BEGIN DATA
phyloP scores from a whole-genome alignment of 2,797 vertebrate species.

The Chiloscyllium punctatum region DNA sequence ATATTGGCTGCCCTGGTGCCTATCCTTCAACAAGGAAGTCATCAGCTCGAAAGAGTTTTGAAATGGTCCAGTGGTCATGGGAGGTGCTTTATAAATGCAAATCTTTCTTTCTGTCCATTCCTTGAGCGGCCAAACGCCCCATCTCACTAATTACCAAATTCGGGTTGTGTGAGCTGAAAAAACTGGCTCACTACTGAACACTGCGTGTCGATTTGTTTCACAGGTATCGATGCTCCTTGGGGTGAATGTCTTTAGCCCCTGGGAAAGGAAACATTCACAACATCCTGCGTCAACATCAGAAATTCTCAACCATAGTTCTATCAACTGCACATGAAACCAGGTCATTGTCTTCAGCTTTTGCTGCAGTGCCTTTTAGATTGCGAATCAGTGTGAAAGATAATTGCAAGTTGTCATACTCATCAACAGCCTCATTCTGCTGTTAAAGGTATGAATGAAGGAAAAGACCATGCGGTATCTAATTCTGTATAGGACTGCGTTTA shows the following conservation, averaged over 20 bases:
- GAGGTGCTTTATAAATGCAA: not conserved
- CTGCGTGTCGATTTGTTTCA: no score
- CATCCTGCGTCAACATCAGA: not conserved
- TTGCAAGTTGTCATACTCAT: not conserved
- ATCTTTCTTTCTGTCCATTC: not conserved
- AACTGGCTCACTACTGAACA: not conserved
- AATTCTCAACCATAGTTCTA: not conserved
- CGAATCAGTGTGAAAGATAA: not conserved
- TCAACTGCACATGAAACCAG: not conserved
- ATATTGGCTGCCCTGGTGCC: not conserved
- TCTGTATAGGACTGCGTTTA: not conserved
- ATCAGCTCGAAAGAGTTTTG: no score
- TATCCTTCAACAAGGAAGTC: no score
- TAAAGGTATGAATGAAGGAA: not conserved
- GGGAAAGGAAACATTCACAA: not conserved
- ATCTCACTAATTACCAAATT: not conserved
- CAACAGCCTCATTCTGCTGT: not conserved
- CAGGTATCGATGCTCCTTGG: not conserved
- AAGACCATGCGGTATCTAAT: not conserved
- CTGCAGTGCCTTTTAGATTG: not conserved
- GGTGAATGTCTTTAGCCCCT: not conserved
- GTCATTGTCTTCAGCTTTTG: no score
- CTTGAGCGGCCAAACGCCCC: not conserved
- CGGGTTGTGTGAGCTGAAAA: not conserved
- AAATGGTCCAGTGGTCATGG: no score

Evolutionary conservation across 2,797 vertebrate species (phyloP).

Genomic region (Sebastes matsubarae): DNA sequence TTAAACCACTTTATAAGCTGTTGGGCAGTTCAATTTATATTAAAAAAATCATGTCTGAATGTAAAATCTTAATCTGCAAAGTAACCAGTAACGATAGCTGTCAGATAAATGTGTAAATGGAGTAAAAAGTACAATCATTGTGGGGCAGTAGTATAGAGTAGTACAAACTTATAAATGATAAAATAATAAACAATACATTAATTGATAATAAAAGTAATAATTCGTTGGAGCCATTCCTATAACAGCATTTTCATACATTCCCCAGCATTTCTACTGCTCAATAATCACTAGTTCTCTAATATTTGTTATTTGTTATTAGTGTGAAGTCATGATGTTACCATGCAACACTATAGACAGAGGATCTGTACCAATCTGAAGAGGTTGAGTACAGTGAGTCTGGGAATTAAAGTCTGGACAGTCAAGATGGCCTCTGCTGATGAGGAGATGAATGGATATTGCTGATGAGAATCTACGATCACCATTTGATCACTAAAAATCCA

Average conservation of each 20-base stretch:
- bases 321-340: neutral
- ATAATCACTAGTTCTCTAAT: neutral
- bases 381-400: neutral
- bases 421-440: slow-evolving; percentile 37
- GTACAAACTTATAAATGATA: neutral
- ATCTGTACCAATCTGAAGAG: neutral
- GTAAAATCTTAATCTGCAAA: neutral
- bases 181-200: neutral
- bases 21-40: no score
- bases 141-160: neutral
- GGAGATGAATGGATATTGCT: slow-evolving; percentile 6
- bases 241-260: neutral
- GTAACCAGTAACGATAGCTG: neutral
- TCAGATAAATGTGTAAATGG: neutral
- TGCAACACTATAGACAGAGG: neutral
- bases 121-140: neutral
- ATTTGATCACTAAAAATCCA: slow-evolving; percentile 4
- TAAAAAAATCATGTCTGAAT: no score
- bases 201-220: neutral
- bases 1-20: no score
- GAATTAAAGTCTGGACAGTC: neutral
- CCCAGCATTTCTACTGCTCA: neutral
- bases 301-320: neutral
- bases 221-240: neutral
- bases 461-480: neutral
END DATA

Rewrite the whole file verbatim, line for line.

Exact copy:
phyloP scores from a whole-genome alignment of 2,797 vertebrate species.

The Chiloscyllium punctatum region DNA sequence ATATTGGCTGCCCTGGTGCCTATCCTTCAACAAGGAAGTCATCAGCTCGAAAGAGTTTTGAAATGGTCCAGTGGTCATGGGAGGTGCTTTATAAATGCAAATCTTTCTTTCTGTCCATTCCTTGAGCGGCCAAACGCCCCATCTCACTAATTACCAAATTCGGGTTGTGTGAGCTGAAAAAACTGGCTCACTACTGAACACTGCGTGTCGATTTGTTTCACAGGTATCGATGCTCCTTGGGGTGAATGTCTTTAGCCCCTGGGAAAGGAAACATTCACAACATCCTGCGTCAACATCAGAAATTCTCAACCATAGTTCTATCAACTGCACATGAAACCAGGTCATTGTCTTCAGCTTTTGCTGCAGTGCCTTTTAGATTGCGAATCAGTGTGAAAGATAATTGCAAGTTGTCATACTCATCAACAGCCTCATTCTGCTGTTAAAGGTATGAATGAAGGAAAAGACCATGCGGTATCTAATTCTGTATAGGACTGCGTTTA shows the following conservation, averaged over 20 bases:
- GAGGTGCTTTATAAATGCAA: not conserved
- CTGCGTGTCGATTTGTTTCA: no score
- CATCCTGCGTCAACATCAGA: not conserved
- TTGCAAGTTGTCATACTCAT: not conserved
- ATCTTTCTTTCTGTCCATTC: not conserved
- AACTGGCTCACTACTGAACA: not conserved
- AATTCTCAACCATAGTTCTA: not conserved
- CGAATCAGTGTGAAAGATAA: not conserved
- TCAACTGCACATGAAACCAG: not conserved
- ATATTGGCTGCCCTGGTGCC: not conserved
- TCTGTATAGGACTGCGTTTA: not conserved
- ATCAGCTCGAAAGAGTTTTG: no score
- TATCCTTCAACAAGGAAGTC: no score
- TAAAGGTATGAATGAAGGAA: not conserved
- GGGAAAGGAAACATTCACAA: not conserved
- ATCTCACTAATTACCAAATT: not conserved
- CAACAGCCTCATTCTGCTGT: not conserved
- CAGGTATCGATGCTCCTTGG: not conserved
- AAGACCATGCGGTATCTAAT: not conserved
- CTGCAGTGCCTTTTAGATTG: not conserved
- GGTGAATGTCTTTAGCCCCT: not conserved
- GTCATTGTCTTCAGCTTTTG: no score
- CTTGAGCGGCCAAACGCCCC: not conserved
- CGGGTTGTGTGAGCTGAAAA: not conserved
- AAATGGTCCAGTGGTCATGG: no score

Evolutionary conservation across 2,797 vertebrate species (phyloP).

Genomic region (Sebastes matsubarae): DNA sequence TTAAACCACTTTATAAGCTGTTGGGCAGTTCAATTTATATTAAAAAAATCATGTCTGAATGTAAAATCTTAATCTGCAAAGTAACCAGTAACGATAGCTGTCAGATAAATGTGTAAATGGAGTAAAAAGTACAATCATTGTGGGGCAGTAGTATAGAGTAGTACAAACTTATAAATGATAAAATAATAAACAATACATTAATTGATAATAAAAGTAATAATTCGTTGGAGCCATTCCTATAACAGCATTTTCATACATTCCCCAGCATTTCTACTGCTCAATAATCACTAGTTCTCTAATATTTGTTATTTGTTATTAGTGTGAAGTCATGATGTTACCATGCAACACTATAGACAGAGGATCTGTACCAATCTGAAGAGGTTGAGTACAGTGAGTCTGGGAATTAAAGTCTGGACAGTCAAGATGGCCTCTGCTGATGAGGAGATGAATGGATATTGCTGATGAGAATCTACGATCACCATTTGATCACTAAAAATCCA

Average conservation of each 20-base stretch:
- bases 321-340: neutral
- ATAATCACTAGTTCTCTAAT: neutral
- bases 381-400: neutral
- bases 421-440: slow-evolving; percentile 37
- GTACAAACTTATAAATGATA: neutral
- ATCTGTACCAATCTGAAGAG: neutral
- GTAAAATCTTAATCTGCAAA: neutral
- bases 181-200: neutral
- bases 21-40: no score
- bases 141-160: neutral
- GGAGATGAATGGATATTGCT: slow-evolving; percentile 6
- bases 241-260: neutral
- GTAACCAGTAACGATAGCTG: neutral
- TCAGATAAATGTGTAAATGG: neutral
- TGCAACACTATAGACAGAGG: neutral
- bases 121-140: neutral
- ATTTGATCACTAAAAATCCA: slow-evolving; percentile 4
- TAAAAAAATCATGTCTGAAT: no score
- bases 201-220: neutral
- bases 1-20: no score
- GAATTAAAGTCTGGACAGTC: neutral
- CCCAGCATTTCTACTGCTCA: neutral
- bases 301-320: neutral
- bases 221-240: neutral
- bases 461-480: neutral